Will the Trump Administration Launch a Civil War Over Legal Weed?
One of blue America’s few consolations on the morning of November 9 was that liberals in California, Nevada, Massachusetts and (probably) Maine had gained the right to treat their Trump anxiety with self-prescribed marijuana.
Including those four referenda, the legalization of recreational marijuana has now been approved by eight states and the District of Columbia. Once legalization is implemented in all of them, 20 percent of Americans will live in a place where over-the-counter cannabis is legal on the local level.
But 100 percent of Americans still live in a place where marijuana is illegal on the federal level — a fact that’s attained heightened relevance following Donald Trump’s revelation of his pick for attorney general.
Alabama senator Jeff Sessions hates marijuana almost as much as he loves his Confederate heritage: The former prosecutor once “joked” to an African-American colleague that he was fine with the Ku Klux Klan “until I found out they smoked pot.”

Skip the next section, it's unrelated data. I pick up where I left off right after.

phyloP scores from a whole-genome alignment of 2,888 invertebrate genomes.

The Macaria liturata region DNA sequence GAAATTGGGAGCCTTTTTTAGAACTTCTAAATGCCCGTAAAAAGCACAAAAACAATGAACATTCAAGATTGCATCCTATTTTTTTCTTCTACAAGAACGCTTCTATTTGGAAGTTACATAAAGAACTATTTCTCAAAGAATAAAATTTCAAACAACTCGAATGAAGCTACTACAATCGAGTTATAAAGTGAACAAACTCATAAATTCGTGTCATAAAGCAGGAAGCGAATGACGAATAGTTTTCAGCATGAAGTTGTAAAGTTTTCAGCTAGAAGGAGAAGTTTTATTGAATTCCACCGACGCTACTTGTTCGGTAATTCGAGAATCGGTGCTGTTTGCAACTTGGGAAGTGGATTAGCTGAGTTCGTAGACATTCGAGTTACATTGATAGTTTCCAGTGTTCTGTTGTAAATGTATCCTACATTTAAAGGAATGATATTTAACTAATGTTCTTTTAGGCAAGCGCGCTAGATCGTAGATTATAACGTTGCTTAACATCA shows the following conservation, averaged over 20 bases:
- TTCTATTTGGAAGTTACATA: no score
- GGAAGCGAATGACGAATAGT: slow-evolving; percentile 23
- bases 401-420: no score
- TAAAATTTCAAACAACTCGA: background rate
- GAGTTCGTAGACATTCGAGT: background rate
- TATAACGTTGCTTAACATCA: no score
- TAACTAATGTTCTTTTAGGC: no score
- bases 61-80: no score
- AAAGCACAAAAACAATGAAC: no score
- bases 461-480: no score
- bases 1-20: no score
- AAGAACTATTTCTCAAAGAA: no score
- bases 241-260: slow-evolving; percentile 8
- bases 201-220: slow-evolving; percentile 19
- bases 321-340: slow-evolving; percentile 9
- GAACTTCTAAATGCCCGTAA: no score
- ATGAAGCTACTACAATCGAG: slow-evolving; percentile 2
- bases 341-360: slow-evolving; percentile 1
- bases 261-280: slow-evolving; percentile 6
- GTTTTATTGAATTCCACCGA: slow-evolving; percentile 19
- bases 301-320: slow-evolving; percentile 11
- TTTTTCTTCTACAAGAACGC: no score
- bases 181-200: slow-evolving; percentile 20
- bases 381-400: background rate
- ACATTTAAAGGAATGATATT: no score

Just as that dig at cannabis is, far and away, the least alarming thing about that quote, so Sessions’s racism, more broadly, is far more concerning than his passion for the drug war. (These passions aren’t necessarily distinct — Sessions is the Senate’s leading opponent of ending mandatory minimum sentencing for drug crimes, a practice that disproportionately harms of African-Americans.)
Nonetheless, as leader of the Justice Department, Sessions would have the power to force 420-friendly states into compliance with federal law, thereby increasing the number of Americans who can be caged for indulging in a substance less dangerous than alcohol.
In fact, since marijuana is still classified as a Schedule 1 substance — a distinction that marks a drug as having “no accepted medical use” — Sessions could also crack down on the 28 states that have legalized cannabis for certain medical conditions.
During his campaign, Donald Trump repeatedly vowed to leave the question of marijuana prohibition “to the states.” And any federal crackdown would likely inspire heavy backlash, both from “green state” voters and from the burgeoning legal mairjuana industry.
“While the choice certainly isn’t good news for marijuana reform,” Tom Angell, chairman of pro-legalization group Marijuana Majority, said in a statement, “I’m still hopeful the new administration will realize that any crackdown against broadly popular laws in a growing number of states would create huge political problems they don’t need and will use lots of political capital they’d be better off spending on issues the new president cares a lot more about.”
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